Berlin success should not be Bolt from blue
ATHLETICS: Berlin restored a lot of people’s faith and interest in the sport and the danger is it could all go to waste.
THE DANGER in getting hooked and then consumed by an athletics World Championships is the sudden and hideous withdrawal. You don’t go 21 hours a day for nine days straight without generating industrial amounts of adrenaline, and that becomes a daily fix as addictive and as lethal as crack cocaine. Try coming off that cold turkey.
They were what every sportswriter lives for; high drama and one extraordinary sight after another. It was like being caught in crazy surf and realising the only way to survive was by maximising the ride. No wonder so many of us left Berlin last weekend thinking we might never see the likes of it again. We definitely won’t see so much exciting copy.
Let’s be honest about it. Ray Charles did his best work during the years he was addicted to heroin. Keith Richards admitted he was a total junkie when recording Exile on Main Street – and that album still sounds as loud and as dirty today as it did in 1972. If you want to be inspired beyond the ordinary then sometimes you need a little helping hand, and these past few days post-Berlin have left me feeling like an ex-addict already desperate for a fresh hit.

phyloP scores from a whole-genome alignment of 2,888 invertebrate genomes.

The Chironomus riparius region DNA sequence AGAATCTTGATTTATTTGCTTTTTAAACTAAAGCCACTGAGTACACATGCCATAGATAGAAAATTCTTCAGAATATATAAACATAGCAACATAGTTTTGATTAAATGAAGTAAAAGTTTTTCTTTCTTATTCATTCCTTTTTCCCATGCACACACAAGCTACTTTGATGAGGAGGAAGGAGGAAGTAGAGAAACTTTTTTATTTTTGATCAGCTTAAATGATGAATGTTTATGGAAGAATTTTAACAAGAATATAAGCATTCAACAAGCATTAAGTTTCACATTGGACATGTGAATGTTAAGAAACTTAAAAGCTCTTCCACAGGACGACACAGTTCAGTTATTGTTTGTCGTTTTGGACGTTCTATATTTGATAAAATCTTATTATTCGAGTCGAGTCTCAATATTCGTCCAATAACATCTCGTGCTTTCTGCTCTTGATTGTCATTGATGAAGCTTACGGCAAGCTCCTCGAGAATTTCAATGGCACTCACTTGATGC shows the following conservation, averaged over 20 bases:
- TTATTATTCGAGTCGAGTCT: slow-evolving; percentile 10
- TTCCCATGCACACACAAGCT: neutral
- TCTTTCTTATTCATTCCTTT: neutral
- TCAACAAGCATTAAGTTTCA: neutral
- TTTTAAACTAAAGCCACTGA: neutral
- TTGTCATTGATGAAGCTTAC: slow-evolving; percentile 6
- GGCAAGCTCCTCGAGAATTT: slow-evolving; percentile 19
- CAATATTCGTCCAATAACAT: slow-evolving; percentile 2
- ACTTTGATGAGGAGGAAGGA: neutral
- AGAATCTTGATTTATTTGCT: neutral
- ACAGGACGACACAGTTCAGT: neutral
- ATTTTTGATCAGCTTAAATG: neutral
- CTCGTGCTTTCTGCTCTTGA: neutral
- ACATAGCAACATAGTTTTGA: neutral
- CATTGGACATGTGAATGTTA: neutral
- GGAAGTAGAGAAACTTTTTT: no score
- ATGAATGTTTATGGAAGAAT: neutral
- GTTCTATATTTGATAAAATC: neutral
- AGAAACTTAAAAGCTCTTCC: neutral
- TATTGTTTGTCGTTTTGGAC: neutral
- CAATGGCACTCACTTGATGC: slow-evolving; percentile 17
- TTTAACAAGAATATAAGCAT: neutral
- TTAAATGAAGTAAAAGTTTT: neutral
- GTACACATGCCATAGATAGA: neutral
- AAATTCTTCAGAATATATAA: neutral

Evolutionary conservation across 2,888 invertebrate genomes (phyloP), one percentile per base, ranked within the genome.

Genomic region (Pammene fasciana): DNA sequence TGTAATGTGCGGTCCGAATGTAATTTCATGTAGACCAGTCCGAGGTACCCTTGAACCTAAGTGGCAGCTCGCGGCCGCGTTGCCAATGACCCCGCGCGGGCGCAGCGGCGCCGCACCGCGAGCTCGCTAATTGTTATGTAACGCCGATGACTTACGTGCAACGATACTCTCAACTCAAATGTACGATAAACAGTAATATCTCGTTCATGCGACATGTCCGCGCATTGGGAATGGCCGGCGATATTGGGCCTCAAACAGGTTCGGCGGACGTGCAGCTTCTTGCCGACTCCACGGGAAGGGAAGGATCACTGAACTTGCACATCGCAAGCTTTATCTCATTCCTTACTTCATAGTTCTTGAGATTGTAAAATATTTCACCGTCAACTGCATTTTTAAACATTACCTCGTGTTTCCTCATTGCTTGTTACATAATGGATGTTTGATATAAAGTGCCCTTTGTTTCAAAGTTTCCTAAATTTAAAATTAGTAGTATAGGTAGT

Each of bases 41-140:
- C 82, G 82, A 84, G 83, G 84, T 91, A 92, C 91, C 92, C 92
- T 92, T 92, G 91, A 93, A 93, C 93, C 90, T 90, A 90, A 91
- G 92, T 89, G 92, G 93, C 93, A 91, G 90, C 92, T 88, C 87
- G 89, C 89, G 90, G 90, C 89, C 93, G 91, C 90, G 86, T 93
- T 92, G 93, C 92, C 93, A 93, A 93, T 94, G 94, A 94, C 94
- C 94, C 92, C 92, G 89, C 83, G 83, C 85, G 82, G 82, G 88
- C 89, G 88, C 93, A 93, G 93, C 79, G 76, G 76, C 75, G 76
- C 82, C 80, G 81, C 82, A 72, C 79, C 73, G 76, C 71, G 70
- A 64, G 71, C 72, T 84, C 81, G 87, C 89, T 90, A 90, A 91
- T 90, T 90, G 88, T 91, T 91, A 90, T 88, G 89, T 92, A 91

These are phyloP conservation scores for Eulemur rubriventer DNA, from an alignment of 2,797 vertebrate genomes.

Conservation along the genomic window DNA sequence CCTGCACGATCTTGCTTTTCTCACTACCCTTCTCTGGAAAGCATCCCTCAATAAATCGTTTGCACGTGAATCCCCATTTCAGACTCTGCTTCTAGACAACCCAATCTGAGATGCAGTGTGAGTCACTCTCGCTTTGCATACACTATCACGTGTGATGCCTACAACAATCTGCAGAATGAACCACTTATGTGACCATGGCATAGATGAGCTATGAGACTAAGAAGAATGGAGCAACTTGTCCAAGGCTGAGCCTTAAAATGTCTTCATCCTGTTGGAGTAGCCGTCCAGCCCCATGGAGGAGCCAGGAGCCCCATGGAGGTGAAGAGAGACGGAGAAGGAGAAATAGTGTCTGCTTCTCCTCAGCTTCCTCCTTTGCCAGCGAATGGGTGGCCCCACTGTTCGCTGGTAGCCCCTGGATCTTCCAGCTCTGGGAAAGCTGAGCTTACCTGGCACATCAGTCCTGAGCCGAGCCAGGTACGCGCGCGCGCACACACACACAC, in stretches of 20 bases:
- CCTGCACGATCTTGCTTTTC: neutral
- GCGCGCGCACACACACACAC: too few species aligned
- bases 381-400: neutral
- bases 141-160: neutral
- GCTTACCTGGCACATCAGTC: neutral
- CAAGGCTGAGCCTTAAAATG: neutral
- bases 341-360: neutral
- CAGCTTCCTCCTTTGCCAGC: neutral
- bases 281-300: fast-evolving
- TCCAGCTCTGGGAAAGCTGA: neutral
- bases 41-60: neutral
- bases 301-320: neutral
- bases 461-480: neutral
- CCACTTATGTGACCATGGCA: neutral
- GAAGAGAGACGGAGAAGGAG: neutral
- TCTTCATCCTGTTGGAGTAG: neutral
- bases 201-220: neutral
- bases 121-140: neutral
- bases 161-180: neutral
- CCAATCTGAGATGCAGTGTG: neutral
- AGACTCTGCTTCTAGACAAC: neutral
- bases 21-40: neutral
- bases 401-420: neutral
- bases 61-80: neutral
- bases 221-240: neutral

Initially the only way I could deal with the withdrawal symptoms was to stay in bed, wriggling around in a hot sweat. I refused to answer the doorbell and ignored phone calls. Then about 4pm on Tuesday the phone rang three times in quick succession. Must be something urgent. It was Conor Mac, an old college friend I hadn’t heard from in two years and had last seen falling off his bike somewhere along the Wicklow Gap.